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Aboriginal fires observed by William Finlayson
Title : Aboriginal fires observed by William Finlayson Aboriginal fires observed by William Finlayson
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Creator : Finlayson family
Source : PRG 290
Date of creation : 1883
Additional Creator : Finlayson, William, 1813-1897
Format : Manuscript
Dimensions : 330 mm x 210 mm
Contributor : State Library catalogue
Catalogue record
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Firestick farming was practiced by the Australian Aboriginal people for thousands of years before white settlement. This practice burnt off old grass, enabling lush new growth to flourish. This attracted game for hunting. The practice also served to thin the vegetation and produced a more open landscape, suitable for animals to graze. Many Australian plants are well adapted to fire regimes and require it for their seed to germinate.

William Finlayson arrived in South Australia on the John Renwick in 1837. During 1883 he wrote down reminiscences of his voyage and the early days of the colony. In this extract he describes his view of the Adelaide Hills as he travelled up Gulf St Vincent prior to disembarking:

...before next day's sun arose a great change had taken place in the landscape before us. The watchers on deck, for many did not go to bed that night, beheld a fire on one of the hills which seemed to spread from hill to hill with an amazing speed. What is the meaning of this, every one asked but no one could answer. All on board were now awake and on deck looking at this grand yet, to us, who knew not of its cause, fearful conflagration. Since then I have seen many fires of the like kind but never one so grand and extensive as this, it seemed as if the whole land was a mass of flame. Still the question was unanswered what is the cause, what is the meaning of this. Knowing ones shook their heads and said I believe, it is a signal like the beacons of old to the tribes beyond the hills to gather, they have seen our ship and will come to destroy us, - others would say as they gazed at the grand sight before us - don't you see that savage throwing wood on the flames and some persuaded themselves that they could see - at the distance of 15 miles the form of a man. We sat long watching this grand and mysterious sight, - then toward morning, having committed ourselves to our heavenly Father's care retired again to rest. In the morning what a change had taken place, the whole range as black as midnight - except where trees were burning. The white dry grass was all gone, and shortly after we landed the mystery was explained - at the end of summer as this was, the natives set fire to the long dry grass to enable them to obtain more easily the animals and vermin on which a great part of their living depends. No tribes from beyond the hills ever came to molest us.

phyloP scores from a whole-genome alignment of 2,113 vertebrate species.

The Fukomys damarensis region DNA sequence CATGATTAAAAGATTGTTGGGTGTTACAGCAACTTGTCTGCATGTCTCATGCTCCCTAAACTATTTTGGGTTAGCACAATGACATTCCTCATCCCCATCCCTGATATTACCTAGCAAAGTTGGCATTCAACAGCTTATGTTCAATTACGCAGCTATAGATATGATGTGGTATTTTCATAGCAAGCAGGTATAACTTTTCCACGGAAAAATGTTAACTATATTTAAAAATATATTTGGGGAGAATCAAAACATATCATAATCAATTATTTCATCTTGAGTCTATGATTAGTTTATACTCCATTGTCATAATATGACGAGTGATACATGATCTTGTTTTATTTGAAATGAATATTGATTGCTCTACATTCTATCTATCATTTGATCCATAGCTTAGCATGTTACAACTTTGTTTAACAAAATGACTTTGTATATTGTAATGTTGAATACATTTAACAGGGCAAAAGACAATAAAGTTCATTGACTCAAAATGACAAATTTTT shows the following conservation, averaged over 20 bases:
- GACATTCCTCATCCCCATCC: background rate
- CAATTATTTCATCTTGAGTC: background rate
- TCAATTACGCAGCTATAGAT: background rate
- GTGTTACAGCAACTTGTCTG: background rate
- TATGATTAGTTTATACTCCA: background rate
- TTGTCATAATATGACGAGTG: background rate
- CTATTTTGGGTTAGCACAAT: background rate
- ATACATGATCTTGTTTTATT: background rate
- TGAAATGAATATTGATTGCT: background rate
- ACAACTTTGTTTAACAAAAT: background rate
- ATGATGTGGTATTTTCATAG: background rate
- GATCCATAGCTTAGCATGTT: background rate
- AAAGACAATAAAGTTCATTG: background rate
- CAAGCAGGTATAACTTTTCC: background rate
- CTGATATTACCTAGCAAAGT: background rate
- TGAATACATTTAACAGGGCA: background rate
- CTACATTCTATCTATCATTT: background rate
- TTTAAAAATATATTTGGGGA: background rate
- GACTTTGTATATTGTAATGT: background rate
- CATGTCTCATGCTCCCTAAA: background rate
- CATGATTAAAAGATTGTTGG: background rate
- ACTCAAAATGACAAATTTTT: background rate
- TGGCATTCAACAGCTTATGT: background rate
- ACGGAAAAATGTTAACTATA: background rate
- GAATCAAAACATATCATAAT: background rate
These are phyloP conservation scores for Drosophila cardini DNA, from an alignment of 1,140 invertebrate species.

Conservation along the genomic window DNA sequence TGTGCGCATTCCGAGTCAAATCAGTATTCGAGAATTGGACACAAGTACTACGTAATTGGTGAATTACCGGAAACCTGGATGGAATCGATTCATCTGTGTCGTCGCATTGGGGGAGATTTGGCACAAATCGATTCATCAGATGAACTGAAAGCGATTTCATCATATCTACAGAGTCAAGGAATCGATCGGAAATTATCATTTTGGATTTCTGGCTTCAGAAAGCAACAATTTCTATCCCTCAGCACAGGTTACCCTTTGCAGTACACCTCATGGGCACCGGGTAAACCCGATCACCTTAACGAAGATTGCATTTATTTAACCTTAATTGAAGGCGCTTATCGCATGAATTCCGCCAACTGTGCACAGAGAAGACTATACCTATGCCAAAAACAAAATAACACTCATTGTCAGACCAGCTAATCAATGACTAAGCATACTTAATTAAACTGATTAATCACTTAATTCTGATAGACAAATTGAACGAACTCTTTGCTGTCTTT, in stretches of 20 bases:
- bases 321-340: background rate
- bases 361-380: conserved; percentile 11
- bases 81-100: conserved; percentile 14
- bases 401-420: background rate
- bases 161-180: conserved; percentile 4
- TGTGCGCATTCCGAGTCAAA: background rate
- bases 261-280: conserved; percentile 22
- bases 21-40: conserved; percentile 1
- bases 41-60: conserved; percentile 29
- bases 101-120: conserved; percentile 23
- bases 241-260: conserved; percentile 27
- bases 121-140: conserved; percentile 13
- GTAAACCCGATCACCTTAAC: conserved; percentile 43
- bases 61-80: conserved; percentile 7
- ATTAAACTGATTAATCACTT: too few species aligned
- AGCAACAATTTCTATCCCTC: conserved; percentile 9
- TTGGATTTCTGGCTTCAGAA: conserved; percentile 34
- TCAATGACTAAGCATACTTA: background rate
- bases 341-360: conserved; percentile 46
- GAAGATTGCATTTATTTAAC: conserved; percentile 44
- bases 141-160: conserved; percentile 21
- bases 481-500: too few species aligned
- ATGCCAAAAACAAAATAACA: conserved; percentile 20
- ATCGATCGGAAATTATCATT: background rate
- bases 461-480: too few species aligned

Related names :

Finlayson, William, 1813-1897

Coverage year : 1883
Period : 1836-1851
Place : South Australia
Region : Adelaide metropolitan area,Mt Lofty Ranges and Eastern Plain
Further reading :

Ellis, R.W. 'The Aboriginal inhabitants and their environment' Natural history of the Adelaide Region, edited by C.R. Twidale, M.J. Tyler & B.P. Webb. [Adelaide]: Royal Society of South Australia, 1976, Chapter 8

Pyne, Stephen J. The still-burning bush, Carlton North, Vic.: Scribe, 2006

Internet links :

State Library of South Australia. Factsheets: Aboriginal Australia

Australian Museum Online - Dreamtimesearch for Timeline



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